Opinion: Respect exclusive places for BIPOC students

From a Brown girl who’s fed up

Moving 700 miles away from home to move up to Humboldt was one of the most intimidating decisions I have ever made. Once I got to this school, I really wanted to find groups or organizations that I could connect with, as a queer woman of color. Now as I am entering my third year, I am reflecting on my own experiences navigating these spaces.

It is honestly already overwhelming to be in classes where I am overlooked as a Brown woman, or where I constantly feel the need to step on eggshells around my white peers. So when I seek out these safe spaces, I am purposefully looking for places where I can connect with other students of color; places in which I can simply exist without the pressure of assimilating to Eurocentric white standards.

I wonder, why do on-campus organizations, created with BIPOC students in mind, feel the need to be inclusive to people outside of these marginalized communities? For an institution who is supposedly so supportive of “decolonization,” they are still actively centering white students for fear of being reprimanded for the false notion of “reverse racism.” And for the record, no you cannot be racist to white people.

It is the responsibility of faculty on this campus to make sure that these spaces are safe for the people they’re supposed to serve.

I don’t find it necessary for white students to enter these spaces, even on the premise of trying to educate themselves. It shouldn’t be the sole responsibility of BIPOC to educate you on social justice topics. Students of color shouldn’t have to lay out their traumas or personal experiences for white people to be able to learn. If you really want to make an effort to educate yourself as a white person, I urge you to take NAS or CRGS classes. Also, realize that learning is a continuous process, it takes time and energy to unlearn racist ideologies; learn to unlearn. Higher education is structured for white people to succeed, often leaving students of color to fend for themselves. This is why it is especially important to acknowledge that these safe spaces for BIPOC students are meant to provide resources that have historically not been available to us. So when white people come into these organizations to take up space and resources, it defeats the purpose of them being created.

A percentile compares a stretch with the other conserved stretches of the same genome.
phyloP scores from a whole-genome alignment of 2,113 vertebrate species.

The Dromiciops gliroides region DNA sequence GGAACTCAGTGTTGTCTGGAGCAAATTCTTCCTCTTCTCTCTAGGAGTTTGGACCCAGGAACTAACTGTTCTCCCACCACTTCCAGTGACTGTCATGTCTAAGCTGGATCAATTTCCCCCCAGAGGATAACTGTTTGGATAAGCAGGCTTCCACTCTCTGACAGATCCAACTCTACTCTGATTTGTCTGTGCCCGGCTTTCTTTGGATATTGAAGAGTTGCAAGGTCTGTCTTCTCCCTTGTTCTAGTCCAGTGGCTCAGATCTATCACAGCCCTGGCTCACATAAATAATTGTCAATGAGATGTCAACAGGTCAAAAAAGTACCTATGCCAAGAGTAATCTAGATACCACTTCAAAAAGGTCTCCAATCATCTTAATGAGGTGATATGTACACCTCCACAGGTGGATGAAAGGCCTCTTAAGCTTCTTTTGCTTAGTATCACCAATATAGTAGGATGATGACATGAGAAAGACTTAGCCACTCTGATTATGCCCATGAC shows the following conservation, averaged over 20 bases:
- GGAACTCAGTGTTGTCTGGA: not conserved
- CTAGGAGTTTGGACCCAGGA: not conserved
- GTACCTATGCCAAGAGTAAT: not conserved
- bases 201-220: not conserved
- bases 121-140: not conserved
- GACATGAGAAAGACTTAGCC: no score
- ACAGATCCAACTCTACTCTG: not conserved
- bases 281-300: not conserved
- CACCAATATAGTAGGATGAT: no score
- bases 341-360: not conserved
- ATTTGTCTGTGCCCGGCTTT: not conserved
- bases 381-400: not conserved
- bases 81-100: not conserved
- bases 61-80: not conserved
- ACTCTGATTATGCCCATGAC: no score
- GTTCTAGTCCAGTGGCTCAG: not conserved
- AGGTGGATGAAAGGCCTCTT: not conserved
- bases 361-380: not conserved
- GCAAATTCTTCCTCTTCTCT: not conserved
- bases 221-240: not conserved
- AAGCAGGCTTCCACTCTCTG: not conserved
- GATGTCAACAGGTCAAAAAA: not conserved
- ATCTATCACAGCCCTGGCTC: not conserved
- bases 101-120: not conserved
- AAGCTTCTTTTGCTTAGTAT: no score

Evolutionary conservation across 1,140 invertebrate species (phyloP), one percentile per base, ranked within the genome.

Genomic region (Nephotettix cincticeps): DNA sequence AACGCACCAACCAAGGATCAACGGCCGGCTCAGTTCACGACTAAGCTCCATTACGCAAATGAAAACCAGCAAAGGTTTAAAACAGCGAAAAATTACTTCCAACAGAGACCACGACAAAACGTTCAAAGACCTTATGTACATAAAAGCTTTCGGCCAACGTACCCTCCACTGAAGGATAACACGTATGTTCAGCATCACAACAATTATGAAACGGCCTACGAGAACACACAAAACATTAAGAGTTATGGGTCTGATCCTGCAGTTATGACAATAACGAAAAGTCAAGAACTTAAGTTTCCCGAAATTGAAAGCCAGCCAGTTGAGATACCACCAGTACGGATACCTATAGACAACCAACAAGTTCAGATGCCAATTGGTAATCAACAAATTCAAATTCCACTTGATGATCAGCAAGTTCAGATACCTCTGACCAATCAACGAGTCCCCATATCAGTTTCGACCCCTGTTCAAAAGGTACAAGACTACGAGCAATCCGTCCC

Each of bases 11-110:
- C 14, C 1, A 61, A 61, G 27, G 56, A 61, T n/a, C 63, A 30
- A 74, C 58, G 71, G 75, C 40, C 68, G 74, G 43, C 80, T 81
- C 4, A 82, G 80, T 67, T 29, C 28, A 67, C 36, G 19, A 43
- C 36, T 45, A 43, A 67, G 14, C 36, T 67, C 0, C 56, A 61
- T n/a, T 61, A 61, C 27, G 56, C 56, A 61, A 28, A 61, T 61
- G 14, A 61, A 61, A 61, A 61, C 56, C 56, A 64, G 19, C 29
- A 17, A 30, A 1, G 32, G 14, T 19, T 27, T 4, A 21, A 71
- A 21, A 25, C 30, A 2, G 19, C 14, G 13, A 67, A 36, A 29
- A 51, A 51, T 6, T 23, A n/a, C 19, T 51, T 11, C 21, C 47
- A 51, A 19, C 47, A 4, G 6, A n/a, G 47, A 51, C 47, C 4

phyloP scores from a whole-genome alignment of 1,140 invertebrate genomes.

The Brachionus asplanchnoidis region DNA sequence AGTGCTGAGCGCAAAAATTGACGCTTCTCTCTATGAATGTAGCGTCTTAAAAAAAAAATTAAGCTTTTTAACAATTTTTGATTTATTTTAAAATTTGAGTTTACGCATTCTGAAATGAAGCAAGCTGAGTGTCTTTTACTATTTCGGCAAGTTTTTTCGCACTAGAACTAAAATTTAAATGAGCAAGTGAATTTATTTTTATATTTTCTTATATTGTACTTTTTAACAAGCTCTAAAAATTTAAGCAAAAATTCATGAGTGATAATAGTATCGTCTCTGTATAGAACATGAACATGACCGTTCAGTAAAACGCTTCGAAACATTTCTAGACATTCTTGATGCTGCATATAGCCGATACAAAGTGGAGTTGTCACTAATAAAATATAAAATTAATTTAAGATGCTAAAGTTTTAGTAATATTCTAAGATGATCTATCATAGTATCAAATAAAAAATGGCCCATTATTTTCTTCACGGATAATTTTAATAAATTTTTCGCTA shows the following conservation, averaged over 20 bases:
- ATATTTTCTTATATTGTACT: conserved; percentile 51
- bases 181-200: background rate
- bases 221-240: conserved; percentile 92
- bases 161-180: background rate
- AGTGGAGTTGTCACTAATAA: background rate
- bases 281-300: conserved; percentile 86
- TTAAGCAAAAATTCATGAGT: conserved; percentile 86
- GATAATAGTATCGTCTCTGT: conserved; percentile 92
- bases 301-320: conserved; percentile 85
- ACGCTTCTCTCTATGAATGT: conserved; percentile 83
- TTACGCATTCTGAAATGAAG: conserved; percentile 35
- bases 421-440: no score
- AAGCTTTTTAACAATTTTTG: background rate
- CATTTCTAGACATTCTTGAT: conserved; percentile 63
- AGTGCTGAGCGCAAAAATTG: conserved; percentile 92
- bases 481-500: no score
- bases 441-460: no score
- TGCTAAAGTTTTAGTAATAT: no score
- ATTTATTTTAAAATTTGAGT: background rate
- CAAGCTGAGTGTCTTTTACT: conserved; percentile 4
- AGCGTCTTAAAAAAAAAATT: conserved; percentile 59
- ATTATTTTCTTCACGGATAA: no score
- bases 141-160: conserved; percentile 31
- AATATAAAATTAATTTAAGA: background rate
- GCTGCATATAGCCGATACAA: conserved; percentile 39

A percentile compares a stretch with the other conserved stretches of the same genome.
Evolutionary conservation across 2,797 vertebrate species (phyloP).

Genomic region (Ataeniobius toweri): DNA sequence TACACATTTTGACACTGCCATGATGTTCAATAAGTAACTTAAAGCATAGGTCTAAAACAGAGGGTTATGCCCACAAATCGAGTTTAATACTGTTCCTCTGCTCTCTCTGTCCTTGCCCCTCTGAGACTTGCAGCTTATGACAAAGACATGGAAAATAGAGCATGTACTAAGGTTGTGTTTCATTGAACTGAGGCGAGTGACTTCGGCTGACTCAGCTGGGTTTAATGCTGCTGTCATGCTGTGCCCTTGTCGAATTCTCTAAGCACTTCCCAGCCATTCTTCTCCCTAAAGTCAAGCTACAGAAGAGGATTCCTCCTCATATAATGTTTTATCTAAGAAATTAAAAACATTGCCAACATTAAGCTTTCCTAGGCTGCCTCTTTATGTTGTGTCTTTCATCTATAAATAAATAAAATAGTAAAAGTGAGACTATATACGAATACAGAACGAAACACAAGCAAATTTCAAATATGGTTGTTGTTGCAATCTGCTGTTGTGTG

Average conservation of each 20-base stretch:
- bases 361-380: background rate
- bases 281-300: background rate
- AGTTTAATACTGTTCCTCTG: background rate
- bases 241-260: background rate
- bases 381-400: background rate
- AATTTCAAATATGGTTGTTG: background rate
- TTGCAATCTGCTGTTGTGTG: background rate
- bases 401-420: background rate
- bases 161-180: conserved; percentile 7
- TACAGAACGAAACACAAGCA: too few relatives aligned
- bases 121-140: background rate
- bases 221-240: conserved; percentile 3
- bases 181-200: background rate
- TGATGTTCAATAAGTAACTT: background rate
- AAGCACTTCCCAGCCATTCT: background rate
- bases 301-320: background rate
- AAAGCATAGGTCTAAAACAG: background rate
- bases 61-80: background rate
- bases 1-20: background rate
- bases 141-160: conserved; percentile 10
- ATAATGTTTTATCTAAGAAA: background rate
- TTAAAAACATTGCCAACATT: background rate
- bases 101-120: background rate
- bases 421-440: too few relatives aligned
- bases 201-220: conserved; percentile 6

I implore others to critically think about your own positionality in relation to systems of power, recognize your own privileges regarding race, gender, sexuality, positions of power, etc. As a white person, part of being an ally and of being actively anti-racist is recognizing the space you take up.

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